Some events that happen in this world are not easy to comprehend from the outside. Is it due to injustice or heartlessness? Is it the desire to express power over the weak?
Warning: Following photos are quite graphic, but it helps raise awareness around an ongoing issue.
The cruel tradition of annual whaling in the Faroe Islands seems to meet all of these points, and yet it takes place each year and again this summer. Be careful as some of these photos are really disturbing!
Since the 16th century, there has been whaling around the Faroe Islands since the time of Norse settlements. Specific records date back to as early as 1584. Usually, it’s the pilot whales that are killed by the captors.
Traditionally, the fishermen went with simple wooden boats to hunt for whale meat. The yield was still manageable then and posed no direct threat to the whale population.
Today, most Faroese still carry out the whale hunt annually since they consider it an important part of their tradition. Animal rights activists, however, do not have this view. They feel that the tradition has gone too far and is simply inhumane.
Who would believe that in a picturesque place like this that thousands of horrible acts of animal cruelty take place every year?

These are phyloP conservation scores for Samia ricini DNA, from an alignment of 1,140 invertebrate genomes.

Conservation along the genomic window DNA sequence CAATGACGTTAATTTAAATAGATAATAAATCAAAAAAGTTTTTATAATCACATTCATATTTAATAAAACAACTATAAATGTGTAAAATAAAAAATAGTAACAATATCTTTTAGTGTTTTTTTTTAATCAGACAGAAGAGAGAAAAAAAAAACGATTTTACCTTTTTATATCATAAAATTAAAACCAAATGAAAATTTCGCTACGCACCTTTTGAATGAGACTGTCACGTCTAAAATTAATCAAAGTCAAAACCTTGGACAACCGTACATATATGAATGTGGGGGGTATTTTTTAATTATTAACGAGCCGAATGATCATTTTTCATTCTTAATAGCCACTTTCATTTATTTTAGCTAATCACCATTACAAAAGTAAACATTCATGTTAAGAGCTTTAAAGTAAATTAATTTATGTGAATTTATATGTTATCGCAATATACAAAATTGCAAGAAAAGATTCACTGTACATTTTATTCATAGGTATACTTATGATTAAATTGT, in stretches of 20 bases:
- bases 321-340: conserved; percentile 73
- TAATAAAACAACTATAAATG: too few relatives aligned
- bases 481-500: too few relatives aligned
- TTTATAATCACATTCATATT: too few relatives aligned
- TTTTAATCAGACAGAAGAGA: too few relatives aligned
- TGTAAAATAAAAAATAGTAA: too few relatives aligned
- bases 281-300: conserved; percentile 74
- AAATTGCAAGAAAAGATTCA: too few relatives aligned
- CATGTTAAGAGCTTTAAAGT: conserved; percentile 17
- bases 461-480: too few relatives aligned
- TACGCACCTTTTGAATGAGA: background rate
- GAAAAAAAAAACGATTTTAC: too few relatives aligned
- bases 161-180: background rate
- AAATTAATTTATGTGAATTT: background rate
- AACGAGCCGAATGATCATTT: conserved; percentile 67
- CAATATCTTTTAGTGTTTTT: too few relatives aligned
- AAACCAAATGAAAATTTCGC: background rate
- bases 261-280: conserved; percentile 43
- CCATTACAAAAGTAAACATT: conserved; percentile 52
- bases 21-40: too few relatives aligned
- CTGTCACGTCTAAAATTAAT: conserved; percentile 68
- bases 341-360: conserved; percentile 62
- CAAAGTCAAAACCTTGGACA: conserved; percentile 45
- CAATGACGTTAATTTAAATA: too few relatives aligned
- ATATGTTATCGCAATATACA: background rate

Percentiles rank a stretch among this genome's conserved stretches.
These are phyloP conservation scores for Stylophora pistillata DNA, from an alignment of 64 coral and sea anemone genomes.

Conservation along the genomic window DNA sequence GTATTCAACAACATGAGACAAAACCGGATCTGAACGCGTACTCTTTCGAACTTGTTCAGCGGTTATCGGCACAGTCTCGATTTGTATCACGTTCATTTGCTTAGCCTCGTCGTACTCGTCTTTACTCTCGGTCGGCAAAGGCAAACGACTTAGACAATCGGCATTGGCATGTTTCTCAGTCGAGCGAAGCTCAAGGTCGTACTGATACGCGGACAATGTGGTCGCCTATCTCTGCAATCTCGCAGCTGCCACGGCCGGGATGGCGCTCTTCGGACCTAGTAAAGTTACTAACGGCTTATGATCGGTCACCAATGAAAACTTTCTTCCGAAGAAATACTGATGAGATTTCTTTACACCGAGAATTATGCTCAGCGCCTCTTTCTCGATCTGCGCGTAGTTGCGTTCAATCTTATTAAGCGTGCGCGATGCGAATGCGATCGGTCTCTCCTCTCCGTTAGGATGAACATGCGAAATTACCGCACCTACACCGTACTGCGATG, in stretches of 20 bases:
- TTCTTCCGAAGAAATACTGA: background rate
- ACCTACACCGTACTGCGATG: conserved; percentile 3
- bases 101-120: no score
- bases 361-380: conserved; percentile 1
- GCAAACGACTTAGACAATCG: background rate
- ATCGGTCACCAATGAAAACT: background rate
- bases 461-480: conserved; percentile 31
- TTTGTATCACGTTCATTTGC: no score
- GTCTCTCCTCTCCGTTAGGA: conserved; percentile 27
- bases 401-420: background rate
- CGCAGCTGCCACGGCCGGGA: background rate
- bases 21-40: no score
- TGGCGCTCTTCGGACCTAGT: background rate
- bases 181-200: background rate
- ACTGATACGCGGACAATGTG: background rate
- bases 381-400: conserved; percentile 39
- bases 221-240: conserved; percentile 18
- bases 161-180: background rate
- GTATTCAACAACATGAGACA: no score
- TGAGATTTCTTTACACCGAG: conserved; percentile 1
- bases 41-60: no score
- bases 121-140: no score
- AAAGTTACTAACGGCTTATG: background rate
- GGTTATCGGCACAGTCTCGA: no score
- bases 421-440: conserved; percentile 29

Today is the annual pilot whale hunt. Chances of these creature escaping is slim, especially with the new technologies.
Huge groups of whales are driven into the bay. They await their cruel fate. They have nowhere to escape!
Every time there is a struggle for survival, the whale will most certainly lose.
Aerial photographs show the true nature of the terrible spectacle. The water of the bay is colored deep red by the blood of the slain pilot whales.
The now lifeless whales floating in the water are hauled to shore with ropes and placed there by the dozens, side by side.
Here is the sad result of a single fishing day — dozens of dead whales lined up neatly in rows.
One can only imagine what kind of torture was suffered by these animal. All of this is mostly due to tradition as whale meat plays only a minor role on the menus around the Faroe Islands. This is because in 2008 medical officers have concluded that the whale meat was deemed unsafe for human consumption due to high mercury levels.
Now, here is the sad climax of the cruel slaughter feast: a slit open whale whose entrails spread across the asphalt. What’s next to her? Her unborn calf with no chance at life.
Why is there so much suffering? By the day’s end, the baby whale ends up as unwanted waste in the dumpster.
The children at the event appear to be having fun, riding on the backs of these whales or getting their picture taken. What kind of world are we living in?
Is this what we want to teach our kids?